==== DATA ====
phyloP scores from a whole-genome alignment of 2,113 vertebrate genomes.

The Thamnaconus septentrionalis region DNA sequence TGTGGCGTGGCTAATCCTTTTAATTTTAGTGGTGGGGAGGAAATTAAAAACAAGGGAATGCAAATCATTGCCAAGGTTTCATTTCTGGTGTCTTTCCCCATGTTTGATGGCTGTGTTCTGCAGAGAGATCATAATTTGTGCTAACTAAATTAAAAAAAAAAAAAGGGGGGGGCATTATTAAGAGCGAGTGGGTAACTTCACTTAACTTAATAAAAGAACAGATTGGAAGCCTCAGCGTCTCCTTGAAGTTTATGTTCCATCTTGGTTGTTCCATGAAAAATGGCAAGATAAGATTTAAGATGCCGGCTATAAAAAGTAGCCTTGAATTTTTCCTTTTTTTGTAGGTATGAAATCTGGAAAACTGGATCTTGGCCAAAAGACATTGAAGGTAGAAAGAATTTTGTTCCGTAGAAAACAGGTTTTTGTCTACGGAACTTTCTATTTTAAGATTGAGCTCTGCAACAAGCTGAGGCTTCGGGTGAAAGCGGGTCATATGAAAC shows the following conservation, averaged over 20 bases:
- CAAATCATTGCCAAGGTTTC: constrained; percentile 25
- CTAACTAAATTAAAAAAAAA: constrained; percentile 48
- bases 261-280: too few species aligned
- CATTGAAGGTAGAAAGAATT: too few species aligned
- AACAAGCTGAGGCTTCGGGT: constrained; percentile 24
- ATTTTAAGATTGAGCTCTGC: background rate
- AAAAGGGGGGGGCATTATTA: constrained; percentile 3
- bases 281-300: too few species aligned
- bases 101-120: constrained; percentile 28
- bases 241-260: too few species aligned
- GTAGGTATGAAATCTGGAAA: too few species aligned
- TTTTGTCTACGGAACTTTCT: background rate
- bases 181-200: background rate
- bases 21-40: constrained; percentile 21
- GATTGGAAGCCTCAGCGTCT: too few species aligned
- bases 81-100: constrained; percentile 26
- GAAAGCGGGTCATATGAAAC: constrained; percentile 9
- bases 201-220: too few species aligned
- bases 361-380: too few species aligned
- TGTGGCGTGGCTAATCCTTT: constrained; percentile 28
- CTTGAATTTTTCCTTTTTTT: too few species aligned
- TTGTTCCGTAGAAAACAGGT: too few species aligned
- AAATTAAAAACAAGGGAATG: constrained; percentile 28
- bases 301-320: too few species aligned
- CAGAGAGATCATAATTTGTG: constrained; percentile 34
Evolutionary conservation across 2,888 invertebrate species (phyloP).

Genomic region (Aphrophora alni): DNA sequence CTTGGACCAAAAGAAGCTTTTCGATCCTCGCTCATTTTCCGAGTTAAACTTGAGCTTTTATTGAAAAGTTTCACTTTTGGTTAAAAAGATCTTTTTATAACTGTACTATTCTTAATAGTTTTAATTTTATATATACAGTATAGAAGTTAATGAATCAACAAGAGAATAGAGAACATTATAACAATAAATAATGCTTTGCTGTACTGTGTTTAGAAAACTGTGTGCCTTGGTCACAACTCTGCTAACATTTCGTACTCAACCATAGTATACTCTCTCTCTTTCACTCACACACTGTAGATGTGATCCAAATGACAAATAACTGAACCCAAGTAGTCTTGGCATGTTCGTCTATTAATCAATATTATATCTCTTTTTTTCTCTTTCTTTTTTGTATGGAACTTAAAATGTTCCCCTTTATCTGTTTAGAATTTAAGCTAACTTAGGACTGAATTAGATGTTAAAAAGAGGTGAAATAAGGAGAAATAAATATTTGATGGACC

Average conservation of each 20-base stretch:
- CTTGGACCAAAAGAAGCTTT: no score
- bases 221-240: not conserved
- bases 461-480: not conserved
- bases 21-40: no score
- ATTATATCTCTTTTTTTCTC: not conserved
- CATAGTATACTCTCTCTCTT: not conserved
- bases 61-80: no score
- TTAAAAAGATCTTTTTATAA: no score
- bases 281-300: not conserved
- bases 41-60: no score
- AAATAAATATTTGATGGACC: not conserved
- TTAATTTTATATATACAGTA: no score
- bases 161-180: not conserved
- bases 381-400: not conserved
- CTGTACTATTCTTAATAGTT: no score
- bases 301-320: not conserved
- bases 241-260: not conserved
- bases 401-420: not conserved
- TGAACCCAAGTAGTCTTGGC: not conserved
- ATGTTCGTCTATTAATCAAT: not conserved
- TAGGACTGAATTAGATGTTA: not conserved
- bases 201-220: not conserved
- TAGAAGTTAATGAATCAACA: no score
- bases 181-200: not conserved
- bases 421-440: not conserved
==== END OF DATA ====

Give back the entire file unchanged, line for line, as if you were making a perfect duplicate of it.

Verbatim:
phyloP scores from a whole-genome alignment of 2,113 vertebrate genomes.

The Thamnaconus septentrionalis region DNA sequence TGTGGCGTGGCTAATCCTTTTAATTTTAGTGGTGGGGAGGAAATTAAAAACAAGGGAATGCAAATCATTGCCAAGGTTTCATTTCTGGTGTCTTTCCCCATGTTTGATGGCTGTGTTCTGCAGAGAGATCATAATTTGTGCTAACTAAATTAAAAAAAAAAAAAGGGGGGGGCATTATTAAGAGCGAGTGGGTAACTTCACTTAACTTAATAAAAGAACAGATTGGAAGCCTCAGCGTCTCCTTGAAGTTTATGTTCCATCTTGGTTGTTCCATGAAAAATGGCAAGATAAGATTTAAGATGCCGGCTATAAAAAGTAGCCTTGAATTTTTCCTTTTTTTGTAGGTATGAAATCTGGAAAACTGGATCTTGGCCAAAAGACATTGAAGGTAGAAAGAATTTTGTTCCGTAGAAAACAGGTTTTTGTCTACGGAACTTTCTATTTTAAGATTGAGCTCTGCAACAAGCTGAGGCTTCGGGTGAAAGCGGGTCATATGAAAC shows the following conservation, averaged over 20 bases:
- CAAATCATTGCCAAGGTTTC: constrained; percentile 25
- CTAACTAAATTAAAAAAAAA: constrained; percentile 48
- bases 261-280: too few species aligned
- CATTGAAGGTAGAAAGAATT: too few species aligned
- AACAAGCTGAGGCTTCGGGT: constrained; percentile 24
- ATTTTAAGATTGAGCTCTGC: background rate
- AAAAGGGGGGGGCATTATTA: constrained; percentile 3
- bases 281-300: too few species aligned
- bases 101-120: constrained; percentile 28
- bases 241-260: too few species aligned
- GTAGGTATGAAATCTGGAAA: too few species aligned
- TTTTGTCTACGGAACTTTCT: background rate
- bases 181-200: background rate
- bases 21-40: constrained; percentile 21
- GATTGGAAGCCTCAGCGTCT: too few species aligned
- bases 81-100: constrained; percentile 26
- GAAAGCGGGTCATATGAAAC: constrained; percentile 9
- bases 201-220: too few species aligned
- bases 361-380: too few species aligned
- TGTGGCGTGGCTAATCCTTT: constrained; percentile 28
- CTTGAATTTTTCCTTTTTTT: too few species aligned
- TTGTTCCGTAGAAAACAGGT: too few species aligned
- AAATTAAAAACAAGGGAATG: constrained; percentile 28
- bases 301-320: too few species aligned
- CAGAGAGATCATAATTTGTG: constrained; percentile 34
Evolutionary conservation across 2,888 invertebrate species (phyloP).

Genomic region (Aphrophora alni): DNA sequence CTTGGACCAAAAGAAGCTTTTCGATCCTCGCTCATTTTCCGAGTTAAACTTGAGCTTTTATTGAAAAGTTTCACTTTTGGTTAAAAAGATCTTTTTATAACTGTACTATTCTTAATAGTTTTAATTTTATATATACAGTATAGAAGTTAATGAATCAACAAGAGAATAGAGAACATTATAACAATAAATAATGCTTTGCTGTACTGTGTTTAGAAAACTGTGTGCCTTGGTCACAACTCTGCTAACATTTCGTACTCAACCATAGTATACTCTCTCTCTTTCACTCACACACTGTAGATGTGATCCAAATGACAAATAACTGAACCCAAGTAGTCTTGGCATGTTCGTCTATTAATCAATATTATATCTCTTTTTTTCTCTTTCTTTTTTGTATGGAACTTAAAATGTTCCCCTTTATCTGTTTAGAATTTAAGCTAACTTAGGACTGAATTAGATGTTAAAAAGAGGTGAAATAAGGAGAAATAAATATTTGATGGACC

Average conservation of each 20-base stretch:
- CTTGGACCAAAAGAAGCTTT: no score
- bases 221-240: not conserved
- bases 461-480: not conserved
- bases 21-40: no score
- ATTATATCTCTTTTTTTCTC: not conserved
- CATAGTATACTCTCTCTCTT: not conserved
- bases 61-80: no score
- TTAAAAAGATCTTTTTATAA: no score
- bases 281-300: not conserved
- bases 41-60: no score
- AAATAAATATTTGATGGACC: not conserved
- TTAATTTTATATATACAGTA: no score
- bases 161-180: not conserved
- bases 381-400: not conserved
- CTGTACTATTCTTAATAGTT: no score
- bases 301-320: not conserved
- bases 241-260: not conserved
- bases 401-420: not conserved
- TGAACCCAAGTAGTCTTGGC: not conserved
- ATGTTCGTCTATTAATCAAT: not conserved
- TAGGACTGAATTAGATGTTA: not conserved
- bases 201-220: not conserved
- TAGAAGTTAATGAATCAACA: no score
- bases 181-200: not conserved
- bases 421-440: not conserved